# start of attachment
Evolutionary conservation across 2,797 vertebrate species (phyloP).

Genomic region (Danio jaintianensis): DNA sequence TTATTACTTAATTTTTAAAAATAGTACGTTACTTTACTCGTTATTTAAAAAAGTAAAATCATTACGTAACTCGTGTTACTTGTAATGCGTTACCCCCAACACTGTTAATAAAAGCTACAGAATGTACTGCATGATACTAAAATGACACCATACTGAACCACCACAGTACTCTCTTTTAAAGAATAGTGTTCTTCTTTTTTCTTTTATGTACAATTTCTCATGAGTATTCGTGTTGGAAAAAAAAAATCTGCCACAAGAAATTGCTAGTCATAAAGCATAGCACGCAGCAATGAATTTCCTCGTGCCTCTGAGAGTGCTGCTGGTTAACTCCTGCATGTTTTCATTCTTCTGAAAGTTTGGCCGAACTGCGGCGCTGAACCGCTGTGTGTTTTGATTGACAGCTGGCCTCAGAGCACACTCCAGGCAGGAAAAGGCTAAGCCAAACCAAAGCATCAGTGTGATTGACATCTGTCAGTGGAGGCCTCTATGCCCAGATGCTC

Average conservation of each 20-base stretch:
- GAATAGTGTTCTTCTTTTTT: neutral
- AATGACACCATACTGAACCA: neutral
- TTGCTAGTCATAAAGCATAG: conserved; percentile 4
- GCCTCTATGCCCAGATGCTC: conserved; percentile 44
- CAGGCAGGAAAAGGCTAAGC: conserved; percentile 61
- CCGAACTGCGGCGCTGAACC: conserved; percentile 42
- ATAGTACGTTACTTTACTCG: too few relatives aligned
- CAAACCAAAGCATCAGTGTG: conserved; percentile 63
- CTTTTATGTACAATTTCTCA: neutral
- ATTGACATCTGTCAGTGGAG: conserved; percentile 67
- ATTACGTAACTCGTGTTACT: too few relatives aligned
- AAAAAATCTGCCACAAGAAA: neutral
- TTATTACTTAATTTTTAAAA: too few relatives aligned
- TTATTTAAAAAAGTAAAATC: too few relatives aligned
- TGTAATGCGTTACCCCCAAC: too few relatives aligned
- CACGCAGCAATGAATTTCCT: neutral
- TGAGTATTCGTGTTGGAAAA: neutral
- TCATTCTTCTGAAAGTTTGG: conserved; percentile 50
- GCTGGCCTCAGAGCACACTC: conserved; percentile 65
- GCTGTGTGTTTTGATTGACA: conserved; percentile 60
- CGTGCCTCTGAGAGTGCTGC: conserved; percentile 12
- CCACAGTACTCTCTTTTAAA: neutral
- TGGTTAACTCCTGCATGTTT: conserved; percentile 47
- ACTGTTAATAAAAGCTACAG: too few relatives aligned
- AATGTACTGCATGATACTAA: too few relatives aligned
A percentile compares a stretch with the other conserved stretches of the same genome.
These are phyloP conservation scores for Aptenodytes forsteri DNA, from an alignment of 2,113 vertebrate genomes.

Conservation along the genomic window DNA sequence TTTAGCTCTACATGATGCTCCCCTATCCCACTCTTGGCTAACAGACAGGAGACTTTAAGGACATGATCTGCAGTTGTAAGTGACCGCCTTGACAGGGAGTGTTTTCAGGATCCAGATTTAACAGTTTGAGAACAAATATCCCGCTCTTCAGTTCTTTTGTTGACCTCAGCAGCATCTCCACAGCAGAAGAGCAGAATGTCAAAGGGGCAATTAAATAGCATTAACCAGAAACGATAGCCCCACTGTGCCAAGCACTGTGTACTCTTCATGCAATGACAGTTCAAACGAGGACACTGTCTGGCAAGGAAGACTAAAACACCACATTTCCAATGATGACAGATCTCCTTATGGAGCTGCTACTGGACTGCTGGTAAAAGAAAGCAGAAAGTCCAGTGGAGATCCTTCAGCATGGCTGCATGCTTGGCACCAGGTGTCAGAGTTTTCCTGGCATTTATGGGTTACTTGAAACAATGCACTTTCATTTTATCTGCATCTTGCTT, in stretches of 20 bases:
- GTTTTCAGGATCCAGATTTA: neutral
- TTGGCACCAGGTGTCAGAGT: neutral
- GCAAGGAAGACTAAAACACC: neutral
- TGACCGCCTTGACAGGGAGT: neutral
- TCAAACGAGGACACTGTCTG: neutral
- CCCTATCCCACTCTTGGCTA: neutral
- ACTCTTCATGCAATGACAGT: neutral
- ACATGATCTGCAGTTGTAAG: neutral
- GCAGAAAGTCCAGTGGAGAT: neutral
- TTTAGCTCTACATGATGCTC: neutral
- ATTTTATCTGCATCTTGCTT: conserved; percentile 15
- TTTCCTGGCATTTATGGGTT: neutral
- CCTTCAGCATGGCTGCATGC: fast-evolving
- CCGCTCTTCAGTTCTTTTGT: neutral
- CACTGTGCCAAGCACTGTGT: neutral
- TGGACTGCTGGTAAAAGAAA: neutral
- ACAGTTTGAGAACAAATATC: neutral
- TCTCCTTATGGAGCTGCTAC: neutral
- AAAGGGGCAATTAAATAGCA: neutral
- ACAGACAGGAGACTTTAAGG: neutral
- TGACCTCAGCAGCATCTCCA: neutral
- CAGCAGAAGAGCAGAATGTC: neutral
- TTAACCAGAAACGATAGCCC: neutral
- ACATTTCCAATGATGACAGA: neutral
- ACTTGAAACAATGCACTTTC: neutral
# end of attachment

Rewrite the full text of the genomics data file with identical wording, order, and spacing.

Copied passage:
Evolutionary conservation across 2,797 vertebrate species (phyloP).

Genomic region (Danio jaintianensis): DNA sequence TTATTACTTAATTTTTAAAAATAGTACGTTACTTTACTCGTTATTTAAAAAAGTAAAATCATTACGTAACTCGTGTTACTTGTAATGCGTTACCCCCAACACTGTTAATAAAAGCTACAGAATGTACTGCATGATACTAAAATGACACCATACTGAACCACCACAGTACTCTCTTTTAAAGAATAGTGTTCTTCTTTTTTCTTTTATGTACAATTTCTCATGAGTATTCGTGTTGGAAAAAAAAAATCTGCCACAAGAAATTGCTAGTCATAAAGCATAGCACGCAGCAATGAATTTCCTCGTGCCTCTGAGAGTGCTGCTGGTTAACTCCTGCATGTTTTCATTCTTCTGAAAGTTTGGCCGAACTGCGGCGCTGAACCGCTGTGTGTTTTGATTGACAGCTGGCCTCAGAGCACACTCCAGGCAGGAAAAGGCTAAGCCAAACCAAAGCATCAGTGTGATTGACATCTGTCAGTGGAGGCCTCTATGCCCAGATGCTC

Average conservation of each 20-base stretch:
- GAATAGTGTTCTTCTTTTTT: neutral
- AATGACACCATACTGAACCA: neutral
- TTGCTAGTCATAAAGCATAG: conserved; percentile 4
- GCCTCTATGCCCAGATGCTC: conserved; percentile 44
- CAGGCAGGAAAAGGCTAAGC: conserved; percentile 61
- CCGAACTGCGGCGCTGAACC: conserved; percentile 42
- ATAGTACGTTACTTTACTCG: too few relatives aligned
- CAAACCAAAGCATCAGTGTG: conserved; percentile 63
- CTTTTATGTACAATTTCTCA: neutral
- ATTGACATCTGTCAGTGGAG: conserved; percentile 67
- ATTACGTAACTCGTGTTACT: too few relatives aligned
- AAAAAATCTGCCACAAGAAA: neutral
- TTATTACTTAATTTTTAAAA: too few relatives aligned
- TTATTTAAAAAAGTAAAATC: too few relatives aligned
- TGTAATGCGTTACCCCCAAC: too few relatives aligned
- CACGCAGCAATGAATTTCCT: neutral
- TGAGTATTCGTGTTGGAAAA: neutral
- TCATTCTTCTGAAAGTTTGG: conserved; percentile 50
- GCTGGCCTCAGAGCACACTC: conserved; percentile 65
- GCTGTGTGTTTTGATTGACA: conserved; percentile 60
- CGTGCCTCTGAGAGTGCTGC: conserved; percentile 12
- CCACAGTACTCTCTTTTAAA: neutral
- TGGTTAACTCCTGCATGTTT: conserved; percentile 47
- ACTGTTAATAAAAGCTACAG: too few relatives aligned
- AATGTACTGCATGATACTAA: too few relatives aligned
A percentile compares a stretch with the other conserved stretches of the same genome.
These are phyloP conservation scores for Aptenodytes forsteri DNA, from an alignment of 2,113 vertebrate genomes.

Conservation along the genomic window DNA sequence TTTAGCTCTACATGATGCTCCCCTATCCCACTCTTGGCTAACAGACAGGAGACTTTAAGGACATGATCTGCAGTTGTAAGTGACCGCCTTGACAGGGAGTGTTTTCAGGATCCAGATTTAACAGTTTGAGAACAAATATCCCGCTCTTCAGTTCTTTTGTTGACCTCAGCAGCATCTCCACAGCAGAAGAGCAGAATGTCAAAGGGGCAATTAAATAGCATTAACCAGAAACGATAGCCCCACTGTGCCAAGCACTGTGTACTCTTCATGCAATGACAGTTCAAACGAGGACACTGTCTGGCAAGGAAGACTAAAACACCACATTTCCAATGATGACAGATCTCCTTATGGAGCTGCTACTGGACTGCTGGTAAAAGAAAGCAGAAAGTCCAGTGGAGATCCTTCAGCATGGCTGCATGCTTGGCACCAGGTGTCAGAGTTTTCCTGGCATTTATGGGTTACTTGAAACAATGCACTTTCATTTTATCTGCATCTTGCTT, in stretches of 20 bases:
- GTTTTCAGGATCCAGATTTA: neutral
- TTGGCACCAGGTGTCAGAGT: neutral
- GCAAGGAAGACTAAAACACC: neutral
- TGACCGCCTTGACAGGGAGT: neutral
- TCAAACGAGGACACTGTCTG: neutral
- CCCTATCCCACTCTTGGCTA: neutral
- ACTCTTCATGCAATGACAGT: neutral
- ACATGATCTGCAGTTGTAAG: neutral
- GCAGAAAGTCCAGTGGAGAT: neutral
- TTTAGCTCTACATGATGCTC: neutral
- ATTTTATCTGCATCTTGCTT: conserved; percentile 15
- TTTCCTGGCATTTATGGGTT: neutral
- CCTTCAGCATGGCTGCATGC: fast-evolving
- CCGCTCTTCAGTTCTTTTGT: neutral
- CACTGTGCCAAGCACTGTGT: neutral
- TGGACTGCTGGTAAAAGAAA: neutral
- ACAGTTTGAGAACAAATATC: neutral
- TCTCCTTATGGAGCTGCTAC: neutral
- AAAGGGGCAATTAAATAGCA: neutral
- ACAGACAGGAGACTTTAAGG: neutral
- TGACCTCAGCAGCATCTCCA: neutral
- CAGCAGAAGAGCAGAATGTC: neutral
- TTAACCAGAAACGATAGCCC: neutral
- ACATTTCCAATGATGACAGA: neutral
- ACTTGAAACAATGCACTTTC: neutral